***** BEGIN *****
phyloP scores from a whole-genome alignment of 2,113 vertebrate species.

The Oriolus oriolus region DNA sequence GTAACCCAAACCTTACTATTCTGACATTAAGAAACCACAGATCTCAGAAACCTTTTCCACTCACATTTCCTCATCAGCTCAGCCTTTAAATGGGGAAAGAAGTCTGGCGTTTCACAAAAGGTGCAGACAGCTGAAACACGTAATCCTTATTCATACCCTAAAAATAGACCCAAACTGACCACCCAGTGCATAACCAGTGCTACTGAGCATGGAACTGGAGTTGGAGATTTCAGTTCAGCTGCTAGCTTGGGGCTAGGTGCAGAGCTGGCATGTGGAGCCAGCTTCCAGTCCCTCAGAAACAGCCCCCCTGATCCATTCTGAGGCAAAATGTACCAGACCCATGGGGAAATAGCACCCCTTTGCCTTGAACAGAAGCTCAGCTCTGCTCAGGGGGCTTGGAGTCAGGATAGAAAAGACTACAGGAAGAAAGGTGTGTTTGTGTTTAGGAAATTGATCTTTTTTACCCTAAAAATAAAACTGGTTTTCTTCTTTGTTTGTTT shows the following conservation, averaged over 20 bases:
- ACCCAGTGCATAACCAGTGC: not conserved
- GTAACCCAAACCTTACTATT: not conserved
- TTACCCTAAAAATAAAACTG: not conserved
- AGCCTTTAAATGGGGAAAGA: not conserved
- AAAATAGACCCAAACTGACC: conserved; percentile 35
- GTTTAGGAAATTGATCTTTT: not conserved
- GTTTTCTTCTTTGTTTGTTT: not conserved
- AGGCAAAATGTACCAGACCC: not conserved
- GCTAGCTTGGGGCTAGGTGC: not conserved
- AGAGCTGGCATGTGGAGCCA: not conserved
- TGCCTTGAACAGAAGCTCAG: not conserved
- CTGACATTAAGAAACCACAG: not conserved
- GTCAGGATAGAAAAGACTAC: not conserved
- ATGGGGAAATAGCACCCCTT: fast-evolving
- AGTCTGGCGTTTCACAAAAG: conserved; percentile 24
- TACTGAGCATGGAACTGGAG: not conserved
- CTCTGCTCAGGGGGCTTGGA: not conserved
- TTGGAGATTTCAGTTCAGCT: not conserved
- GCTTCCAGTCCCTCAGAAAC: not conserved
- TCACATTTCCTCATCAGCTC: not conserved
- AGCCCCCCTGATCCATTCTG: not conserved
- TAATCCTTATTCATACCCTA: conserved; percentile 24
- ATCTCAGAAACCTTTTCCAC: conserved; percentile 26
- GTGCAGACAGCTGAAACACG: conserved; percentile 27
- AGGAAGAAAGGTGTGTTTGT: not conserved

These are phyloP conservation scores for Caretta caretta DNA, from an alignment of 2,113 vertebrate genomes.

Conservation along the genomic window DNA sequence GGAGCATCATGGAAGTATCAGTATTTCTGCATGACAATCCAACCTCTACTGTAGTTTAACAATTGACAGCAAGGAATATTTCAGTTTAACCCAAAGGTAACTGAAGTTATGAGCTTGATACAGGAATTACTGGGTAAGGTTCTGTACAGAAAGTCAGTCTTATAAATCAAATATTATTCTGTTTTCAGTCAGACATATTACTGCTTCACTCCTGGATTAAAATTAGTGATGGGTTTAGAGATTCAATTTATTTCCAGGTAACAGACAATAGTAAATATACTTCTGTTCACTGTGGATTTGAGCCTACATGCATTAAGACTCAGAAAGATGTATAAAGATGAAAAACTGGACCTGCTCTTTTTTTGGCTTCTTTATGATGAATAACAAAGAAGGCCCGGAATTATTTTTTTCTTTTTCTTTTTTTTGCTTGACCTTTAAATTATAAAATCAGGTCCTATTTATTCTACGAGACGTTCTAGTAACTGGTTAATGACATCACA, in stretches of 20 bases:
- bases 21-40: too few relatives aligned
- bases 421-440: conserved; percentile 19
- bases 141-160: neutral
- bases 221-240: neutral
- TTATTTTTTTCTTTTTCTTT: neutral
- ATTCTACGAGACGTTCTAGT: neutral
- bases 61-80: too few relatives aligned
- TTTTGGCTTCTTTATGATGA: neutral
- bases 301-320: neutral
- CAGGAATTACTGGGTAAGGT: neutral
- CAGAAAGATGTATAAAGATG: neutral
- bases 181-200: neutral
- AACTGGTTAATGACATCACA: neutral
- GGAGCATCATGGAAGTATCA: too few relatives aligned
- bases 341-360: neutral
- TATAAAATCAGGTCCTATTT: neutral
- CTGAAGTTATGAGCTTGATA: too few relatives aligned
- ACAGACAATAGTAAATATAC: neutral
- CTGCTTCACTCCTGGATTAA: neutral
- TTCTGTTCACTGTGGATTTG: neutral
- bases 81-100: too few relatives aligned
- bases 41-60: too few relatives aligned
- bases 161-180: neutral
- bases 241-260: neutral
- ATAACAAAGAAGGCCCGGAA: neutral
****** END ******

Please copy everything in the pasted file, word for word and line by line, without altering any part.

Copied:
phyloP scores from a whole-genome alignment of 2,113 vertebrate species.

The Oriolus oriolus region DNA sequence GTAACCCAAACCTTACTATTCTGACATTAAGAAACCACAGATCTCAGAAACCTTTTCCACTCACATTTCCTCATCAGCTCAGCCTTTAAATGGGGAAAGAAGTCTGGCGTTTCACAAAAGGTGCAGACAGCTGAAACACGTAATCCTTATTCATACCCTAAAAATAGACCCAAACTGACCACCCAGTGCATAACCAGTGCTACTGAGCATGGAACTGGAGTTGGAGATTTCAGTTCAGCTGCTAGCTTGGGGCTAGGTGCAGAGCTGGCATGTGGAGCCAGCTTCCAGTCCCTCAGAAACAGCCCCCCTGATCCATTCTGAGGCAAAATGTACCAGACCCATGGGGAAATAGCACCCCTTTGCCTTGAACAGAAGCTCAGCTCTGCTCAGGGGGCTTGGAGTCAGGATAGAAAAGACTACAGGAAGAAAGGTGTGTTTGTGTTTAGGAAATTGATCTTTTTTACCCTAAAAATAAAACTGGTTTTCTTCTTTGTTTGTTT shows the following conservation, averaged over 20 bases:
- ACCCAGTGCATAACCAGTGC: not conserved
- GTAACCCAAACCTTACTATT: not conserved
- TTACCCTAAAAATAAAACTG: not conserved
- AGCCTTTAAATGGGGAAAGA: not conserved
- AAAATAGACCCAAACTGACC: conserved; percentile 35
- GTTTAGGAAATTGATCTTTT: not conserved
- GTTTTCTTCTTTGTTTGTTT: not conserved
- AGGCAAAATGTACCAGACCC: not conserved
- GCTAGCTTGGGGCTAGGTGC: not conserved
- AGAGCTGGCATGTGGAGCCA: not conserved
- TGCCTTGAACAGAAGCTCAG: not conserved
- CTGACATTAAGAAACCACAG: not conserved
- GTCAGGATAGAAAAGACTAC: not conserved
- ATGGGGAAATAGCACCCCTT: fast-evolving
- AGTCTGGCGTTTCACAAAAG: conserved; percentile 24
- TACTGAGCATGGAACTGGAG: not conserved
- CTCTGCTCAGGGGGCTTGGA: not conserved
- TTGGAGATTTCAGTTCAGCT: not conserved
- GCTTCCAGTCCCTCAGAAAC: not conserved
- TCACATTTCCTCATCAGCTC: not conserved
- AGCCCCCCTGATCCATTCTG: not conserved
- TAATCCTTATTCATACCCTA: conserved; percentile 24
- ATCTCAGAAACCTTTTCCAC: conserved; percentile 26
- GTGCAGACAGCTGAAACACG: conserved; percentile 27
- AGGAAGAAAGGTGTGTTTGT: not conserved

These are phyloP conservation scores for Caretta caretta DNA, from an alignment of 2,113 vertebrate genomes.

Conservation along the genomic window DNA sequence GGAGCATCATGGAAGTATCAGTATTTCTGCATGACAATCCAACCTCTACTGTAGTTTAACAATTGACAGCAAGGAATATTTCAGTTTAACCCAAAGGTAACTGAAGTTATGAGCTTGATACAGGAATTACTGGGTAAGGTTCTGTACAGAAAGTCAGTCTTATAAATCAAATATTATTCTGTTTTCAGTCAGACATATTACTGCTTCACTCCTGGATTAAAATTAGTGATGGGTTTAGAGATTCAATTTATTTCCAGGTAACAGACAATAGTAAATATACTTCTGTTCACTGTGGATTTGAGCCTACATGCATTAAGACTCAGAAAGATGTATAAAGATGAAAAACTGGACCTGCTCTTTTTTTGGCTTCTTTATGATGAATAACAAAGAAGGCCCGGAATTATTTTTTTCTTTTTCTTTTTTTTGCTTGACCTTTAAATTATAAAATCAGGTCCTATTTATTCTACGAGACGTTCTAGTAACTGGTTAATGACATCACA, in stretches of 20 bases:
- bases 21-40: too few relatives aligned
- bases 421-440: conserved; percentile 19
- bases 141-160: neutral
- bases 221-240: neutral
- TTATTTTTTTCTTTTTCTTT: neutral
- ATTCTACGAGACGTTCTAGT: neutral
- bases 61-80: too few relatives aligned
- TTTTGGCTTCTTTATGATGA: neutral
- bases 301-320: neutral
- CAGGAATTACTGGGTAAGGT: neutral
- CAGAAAGATGTATAAAGATG: neutral
- bases 181-200: neutral
- AACTGGTTAATGACATCACA: neutral
- GGAGCATCATGGAAGTATCA: too few relatives aligned
- bases 341-360: neutral
- TATAAAATCAGGTCCTATTT: neutral
- CTGAAGTTATGAGCTTGATA: too few relatives aligned
- ACAGACAATAGTAAATATAC: neutral
- CTGCTTCACTCCTGGATTAA: neutral
- TTCTGTTCACTGTGGATTTG: neutral
- bases 81-100: too few relatives aligned
- bases 41-60: too few relatives aligned
- bases 161-180: neutral
- bases 241-260: neutral
- ATAACAAAGAAGGCCCGGAA: neutral